Our Top Five... Collectible sword sales of 2010


2015-06-26 12:13:08


Our Top Five... Collectible sword sales of 2010

Used for millennia to show power and honour as well as weapons, swords are key for militaria collectors

Swords have been with us since the 3rd century BC, as soon as metalwork developed to a point when blades could be extending beyond the length of a dagger without it being likely to bend or snap too easily, with the name simply meaning 'to wound'.

They are unlike many weapons which have accompanied been used alongside them in that they have only ever really been used in battle, unlike bows & arrows and spears which may be used for hunting, or axes which have more domestic roles.

For that reason swords are used as symbols of power and also in ceremony. Their use is bound up with concepts of honour and pride in a way that few other weapons are. Retiring soldiers are rarely given ceremonial coshes out of respect, nor has Queen Elizabeth II ever knighted anyone with an axe.

With that in mind, here are our Top Five collectible swords from last year:

Protecting the Emperor

In October, Italian auction house Czerny auctioned a wealth of historic militaria.

Among the auction's highlights was a rare bayonet from the French Cent Gardes - the elite squadron ofone-hundred horse guards which personally protected Emperor Napoleon III.

Bearing the mark of the Imperial manufacturer, Chatellerault, and the date 1814, its blade is straight, widely-grooved and single-edged and it sold with a listing of 5,500.

Robert the Bruce's Crusade

Over the summer last year, one of the swords sold by Bonhams was a silver hilted broadsword with an old blade. It had been passed down through the Douglas family to Sir Alec Douglas Home of the Hirsel, former British Prime Minister.

The blade bears the inscription of a wild man (wodewose) with a heart on his left breast between the inscription 'For Strength In Stier This [the heart] I Bier' (for strength in battle this heart I bear).

Sir James Douglas swordSir James Douglas/Robert the Bruce sword

This illustration recalls the earlier sword carried by James Douglas on the ill-fated crusade to the Holy Land which ended in Moorish Spain whilst he was carrying Robert the Bruce's embalmed heart. The sword sold for 10,800.

A gift from a Prince to a hero

Back in the spring, Dominic Winter Auctions had a sale of medals, militaria and military books. The auction offered 340 collectibles of many different kinds. But there was a stand-out piece.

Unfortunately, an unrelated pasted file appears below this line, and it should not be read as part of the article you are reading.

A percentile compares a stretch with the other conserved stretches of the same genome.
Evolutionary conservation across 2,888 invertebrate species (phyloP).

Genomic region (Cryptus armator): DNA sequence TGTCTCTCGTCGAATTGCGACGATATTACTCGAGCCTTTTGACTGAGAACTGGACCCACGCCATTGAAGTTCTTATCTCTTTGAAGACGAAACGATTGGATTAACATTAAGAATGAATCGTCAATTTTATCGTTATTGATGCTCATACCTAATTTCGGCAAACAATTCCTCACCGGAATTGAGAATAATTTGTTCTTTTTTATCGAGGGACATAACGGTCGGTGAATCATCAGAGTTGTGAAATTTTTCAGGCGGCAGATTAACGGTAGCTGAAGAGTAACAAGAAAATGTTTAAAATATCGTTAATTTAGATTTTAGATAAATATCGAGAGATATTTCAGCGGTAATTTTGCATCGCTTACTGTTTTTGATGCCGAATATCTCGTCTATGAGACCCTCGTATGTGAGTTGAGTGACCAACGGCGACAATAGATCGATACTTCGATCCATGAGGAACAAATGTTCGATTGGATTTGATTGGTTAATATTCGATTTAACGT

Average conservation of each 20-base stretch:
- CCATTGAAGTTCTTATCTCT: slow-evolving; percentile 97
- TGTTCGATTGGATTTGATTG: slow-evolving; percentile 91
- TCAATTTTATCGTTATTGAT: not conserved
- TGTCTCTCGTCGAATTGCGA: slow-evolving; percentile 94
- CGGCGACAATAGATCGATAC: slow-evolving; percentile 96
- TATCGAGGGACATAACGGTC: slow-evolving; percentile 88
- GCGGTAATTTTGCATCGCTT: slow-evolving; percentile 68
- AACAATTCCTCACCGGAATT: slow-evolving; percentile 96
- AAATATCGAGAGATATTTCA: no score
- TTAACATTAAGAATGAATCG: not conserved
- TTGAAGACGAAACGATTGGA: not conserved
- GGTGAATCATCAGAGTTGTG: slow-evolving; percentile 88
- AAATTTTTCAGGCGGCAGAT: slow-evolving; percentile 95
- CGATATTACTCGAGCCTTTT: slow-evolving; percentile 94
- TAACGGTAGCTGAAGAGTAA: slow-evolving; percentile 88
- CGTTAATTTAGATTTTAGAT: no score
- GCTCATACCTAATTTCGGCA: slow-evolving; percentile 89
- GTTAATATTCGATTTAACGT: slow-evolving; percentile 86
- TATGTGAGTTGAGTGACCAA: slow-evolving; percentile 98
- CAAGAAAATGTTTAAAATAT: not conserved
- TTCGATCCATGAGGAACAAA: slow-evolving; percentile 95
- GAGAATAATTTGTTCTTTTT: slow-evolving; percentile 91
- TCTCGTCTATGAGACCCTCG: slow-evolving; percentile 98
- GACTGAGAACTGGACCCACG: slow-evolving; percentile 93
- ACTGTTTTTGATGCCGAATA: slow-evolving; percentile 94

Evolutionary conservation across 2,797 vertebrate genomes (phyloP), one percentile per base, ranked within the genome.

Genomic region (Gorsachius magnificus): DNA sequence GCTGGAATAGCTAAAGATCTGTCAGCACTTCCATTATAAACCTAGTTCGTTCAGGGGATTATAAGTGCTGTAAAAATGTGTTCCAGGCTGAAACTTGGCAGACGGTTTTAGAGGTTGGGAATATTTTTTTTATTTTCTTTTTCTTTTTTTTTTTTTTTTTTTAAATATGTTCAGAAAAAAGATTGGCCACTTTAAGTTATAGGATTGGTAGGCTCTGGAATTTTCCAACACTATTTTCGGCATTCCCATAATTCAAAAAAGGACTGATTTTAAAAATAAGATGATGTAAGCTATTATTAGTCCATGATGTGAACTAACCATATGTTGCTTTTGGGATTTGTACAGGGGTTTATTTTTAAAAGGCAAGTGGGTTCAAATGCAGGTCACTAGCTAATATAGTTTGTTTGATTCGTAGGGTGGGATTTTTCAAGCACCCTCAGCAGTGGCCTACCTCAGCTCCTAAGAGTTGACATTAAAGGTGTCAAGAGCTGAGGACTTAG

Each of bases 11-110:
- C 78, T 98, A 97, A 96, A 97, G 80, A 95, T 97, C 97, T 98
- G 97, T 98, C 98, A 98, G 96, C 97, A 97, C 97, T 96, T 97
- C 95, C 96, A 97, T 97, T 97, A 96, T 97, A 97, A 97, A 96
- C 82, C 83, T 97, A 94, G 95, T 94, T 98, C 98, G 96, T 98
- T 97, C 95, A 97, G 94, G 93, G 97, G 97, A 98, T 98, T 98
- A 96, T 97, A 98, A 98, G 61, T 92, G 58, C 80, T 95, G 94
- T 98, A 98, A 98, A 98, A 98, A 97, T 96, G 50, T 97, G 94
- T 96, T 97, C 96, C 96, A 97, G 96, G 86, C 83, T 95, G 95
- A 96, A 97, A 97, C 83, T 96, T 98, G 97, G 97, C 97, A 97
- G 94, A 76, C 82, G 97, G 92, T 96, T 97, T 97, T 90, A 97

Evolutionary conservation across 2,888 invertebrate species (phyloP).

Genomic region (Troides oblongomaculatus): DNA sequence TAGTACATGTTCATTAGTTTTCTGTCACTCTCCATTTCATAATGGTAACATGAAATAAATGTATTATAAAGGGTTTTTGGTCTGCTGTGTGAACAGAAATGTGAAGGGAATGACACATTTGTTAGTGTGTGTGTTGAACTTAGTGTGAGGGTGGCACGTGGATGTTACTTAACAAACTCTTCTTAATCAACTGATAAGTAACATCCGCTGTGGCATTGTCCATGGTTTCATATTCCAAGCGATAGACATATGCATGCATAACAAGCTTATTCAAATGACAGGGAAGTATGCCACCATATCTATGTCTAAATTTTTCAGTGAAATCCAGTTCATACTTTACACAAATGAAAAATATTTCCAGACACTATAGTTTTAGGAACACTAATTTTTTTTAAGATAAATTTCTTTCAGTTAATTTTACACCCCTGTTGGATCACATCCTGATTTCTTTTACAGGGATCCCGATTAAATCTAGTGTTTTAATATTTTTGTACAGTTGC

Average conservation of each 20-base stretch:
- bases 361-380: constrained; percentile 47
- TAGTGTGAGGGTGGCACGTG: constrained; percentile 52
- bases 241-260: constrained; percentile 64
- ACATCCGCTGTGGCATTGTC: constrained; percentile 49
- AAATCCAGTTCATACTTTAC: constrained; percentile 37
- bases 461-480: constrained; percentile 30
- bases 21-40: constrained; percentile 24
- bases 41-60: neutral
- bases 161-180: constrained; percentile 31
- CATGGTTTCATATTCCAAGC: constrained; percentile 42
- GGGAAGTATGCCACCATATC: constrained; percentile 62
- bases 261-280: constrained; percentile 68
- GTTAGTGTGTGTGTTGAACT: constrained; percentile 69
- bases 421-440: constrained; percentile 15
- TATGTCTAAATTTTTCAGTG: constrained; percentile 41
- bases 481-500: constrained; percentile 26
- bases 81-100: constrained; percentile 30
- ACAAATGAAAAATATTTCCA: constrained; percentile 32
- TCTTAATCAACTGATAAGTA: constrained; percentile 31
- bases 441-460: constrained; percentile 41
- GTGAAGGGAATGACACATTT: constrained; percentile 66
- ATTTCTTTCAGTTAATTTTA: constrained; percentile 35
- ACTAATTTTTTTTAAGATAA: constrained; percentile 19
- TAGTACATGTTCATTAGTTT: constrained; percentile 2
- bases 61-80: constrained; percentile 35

The General Officer's pattern mameluke style presentation sword, was given to General Sir Dighton Probyn in 1876 following his accompanying of the young Prince Edward VII on a tour of India.

Dighton Probyn had been honoured with the Order of the Bath and the Victoria Cross amongst many other awards for his acts of bravery at the Indian mutiny, which included taking on five or six opponents in hand to hand combat at once.

The sword has a complex inscription down the blade, and the hilt is of heavy quality cast brass with applied silver devices of the Prince of Wales crest on the front langet and his initials AE on the other. It also contains ivory.

The sword beat its estimate to bring 10,000.

A sword fit for a samurai

For its beautiful workmanship, and exceptionally lethal appearance, a katana sold in November stands out. The Bicchu-Aoe juyo katana (longsword) dated back to 1361.

It was only the second blade by Tsugunao to have been offered for sale in the West for over twenty years, the first being a tachi blade, dated 1347, from the Walter Compton collection, sold at Christie's in 1992.

During the period of 1350-1370, Aoe smiths tended to produce blades with tight, clear ko-itame-hada, distinct from the chirimen-hada which was associated with earlier Aoe work, and the rarity of the blade helped it to its 90,000 value.

The Sultan's Silver Sword

Some swords are, of course, purely ceremonial in which case they became examples purely of beauty and ostentation.

Whilst you wouldn't want to face anyone wielding the Ottoman presentation kilic which sold at Hermann Historica in the autumn, it's likely that its owner would fight unarmed rather than risk damaging it, as it is simply too valuable:

The full-length curved blade is decorated with precious metals all the way along, its hilt (pictured above) is decorated with diamonds and emeralds and it slips into a scabbard which had the tughra of Sultan Abdul Hamid I carved into its silver.

It would be almost an honour to be attacked with that.

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